Will Gavin Newsom stick to his promise of fiscal prudence?
Did Gavin Newsom mean what he said? Let’s hope so.
“We will live within our means,” the governor- elect told the Sacramento Bee earlier this week. “We’re not going to deviate from being fiscally prudent.”
Newsom made the comments after the newly swornin, Democratic- controlled Legislature met just long enough for lawmakers to introduce a flurry of costly bills:
Expanding Medi- Cal eligibility to adults living illegally in the state. K-12 school funding increases. More money for the state’s preschool program. Making the second year of community college free. Bringing back redevelopment agencies, which require the state to backfill local governments for lost tax revenues.
The list of more than 100 bills introduced Monday, the first day of the legislative session, would require more than $40 billion in new state spending, according to the Bee.
Some of the ideas make good policy sense. Some are ridiculous. What’s clear is that the state doesn’t have the money for most of them. So, let’s hope Newsom meant it when he said that “all of this will be whittled down” to keep the state on a fiscally prudent track.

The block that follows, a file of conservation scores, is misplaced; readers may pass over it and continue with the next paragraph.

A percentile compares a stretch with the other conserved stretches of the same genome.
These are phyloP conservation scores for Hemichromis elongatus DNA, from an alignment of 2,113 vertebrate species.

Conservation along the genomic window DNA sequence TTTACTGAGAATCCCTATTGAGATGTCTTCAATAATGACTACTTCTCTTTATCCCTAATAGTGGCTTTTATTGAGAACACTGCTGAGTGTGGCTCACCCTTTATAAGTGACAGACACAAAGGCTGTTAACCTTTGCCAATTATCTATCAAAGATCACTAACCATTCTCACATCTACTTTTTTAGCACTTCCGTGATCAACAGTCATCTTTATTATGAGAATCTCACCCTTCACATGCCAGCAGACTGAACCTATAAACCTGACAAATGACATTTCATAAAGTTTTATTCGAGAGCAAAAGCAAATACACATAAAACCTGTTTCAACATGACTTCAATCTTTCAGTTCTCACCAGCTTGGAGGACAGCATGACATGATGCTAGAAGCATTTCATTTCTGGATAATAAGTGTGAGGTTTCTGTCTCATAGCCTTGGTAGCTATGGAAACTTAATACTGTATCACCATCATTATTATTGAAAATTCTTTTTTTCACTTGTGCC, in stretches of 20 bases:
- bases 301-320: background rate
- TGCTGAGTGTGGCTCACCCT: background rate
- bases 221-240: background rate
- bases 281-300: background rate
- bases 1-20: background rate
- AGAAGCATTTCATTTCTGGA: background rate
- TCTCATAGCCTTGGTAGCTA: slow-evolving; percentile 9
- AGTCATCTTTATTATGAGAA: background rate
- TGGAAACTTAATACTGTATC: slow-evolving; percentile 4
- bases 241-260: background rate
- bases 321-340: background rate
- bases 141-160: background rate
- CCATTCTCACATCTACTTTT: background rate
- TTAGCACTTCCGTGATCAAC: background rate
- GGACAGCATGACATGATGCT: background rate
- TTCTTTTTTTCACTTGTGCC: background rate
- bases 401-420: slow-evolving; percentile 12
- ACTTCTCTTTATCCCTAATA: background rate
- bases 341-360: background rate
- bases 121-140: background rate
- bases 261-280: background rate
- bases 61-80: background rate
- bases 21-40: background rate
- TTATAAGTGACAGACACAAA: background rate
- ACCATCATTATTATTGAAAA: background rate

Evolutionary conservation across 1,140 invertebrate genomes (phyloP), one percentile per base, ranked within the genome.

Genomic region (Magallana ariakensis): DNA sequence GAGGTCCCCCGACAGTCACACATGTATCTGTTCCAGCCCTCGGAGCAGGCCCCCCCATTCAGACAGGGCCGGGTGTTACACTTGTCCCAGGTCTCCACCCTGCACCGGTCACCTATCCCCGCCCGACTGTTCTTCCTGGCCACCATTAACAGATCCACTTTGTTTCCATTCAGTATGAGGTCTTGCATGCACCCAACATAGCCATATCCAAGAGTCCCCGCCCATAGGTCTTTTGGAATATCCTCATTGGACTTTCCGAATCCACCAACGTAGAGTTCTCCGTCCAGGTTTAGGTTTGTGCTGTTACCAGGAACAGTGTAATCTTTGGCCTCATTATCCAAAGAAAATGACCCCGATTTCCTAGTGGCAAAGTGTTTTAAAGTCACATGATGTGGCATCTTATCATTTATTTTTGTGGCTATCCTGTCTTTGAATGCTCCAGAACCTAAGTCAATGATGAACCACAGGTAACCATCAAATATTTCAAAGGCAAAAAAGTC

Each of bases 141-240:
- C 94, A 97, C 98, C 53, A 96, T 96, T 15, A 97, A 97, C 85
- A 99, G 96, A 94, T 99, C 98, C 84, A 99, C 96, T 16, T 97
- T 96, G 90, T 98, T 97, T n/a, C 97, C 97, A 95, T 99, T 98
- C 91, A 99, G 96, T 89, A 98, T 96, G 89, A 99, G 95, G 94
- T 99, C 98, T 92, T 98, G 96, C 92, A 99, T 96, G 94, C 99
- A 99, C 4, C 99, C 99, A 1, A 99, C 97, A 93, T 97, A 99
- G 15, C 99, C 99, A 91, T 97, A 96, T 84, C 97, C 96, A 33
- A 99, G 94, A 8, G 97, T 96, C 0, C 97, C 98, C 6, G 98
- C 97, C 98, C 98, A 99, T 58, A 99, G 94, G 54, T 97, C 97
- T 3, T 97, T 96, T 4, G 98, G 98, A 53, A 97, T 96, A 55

Unless someone, specifically Newsom, injects some sanity into this debate, we have the makings of a perfect financial storm:
First, Democrats, fresh off their stunningly successful election, have a supermajority in the Legislature and are eager to expand government spending for programs they have long sought.
Second, Gov. Jerry Brown, who has for eight years provided a check on the freespending inclinations of the legislative majority, is about to leave the Capitol.
Third, state Legislative Analyst Mac Taylor last month released a forecast of a $14.5 billion reserve fund by the end of the 2019-20 fiscal year and a $14.8 billion budget surplus.
“The budget is in remarkably good shape,” Taylor wrote. It was an unfortunate characterization that has led many to claim that the state is flush with cash.
Nothing could be further from the truth. The reserve fund would be wiped out in a matter of months if the state hit a long overdue economic downturn.
And the surplus in the annual state budget only exists because, as we previously noted, the state has strung out payments on its staggering, $257 billion debt for public employees’ pensions and retiree health coverage. If the state responsibly addressed that, the installment payments would swallow up the surplus.
The state’s best, and perhaps only, hope of maintaining fiscal sanity rests with Newsom — the same person who campaigned with big visions that carry big price tags.
Which is why his promise this week that the state will maintain a fiscally prudent path was welcome news. Next month, when he releases his proposed budget for the 201920 fiscal year, we’ll find out if he means it — and what he means when he says it.
“We will live within our means,” Gov.-elect Gavin Newsom said this week. “We’re not going to deviate from being fiscally prudent.”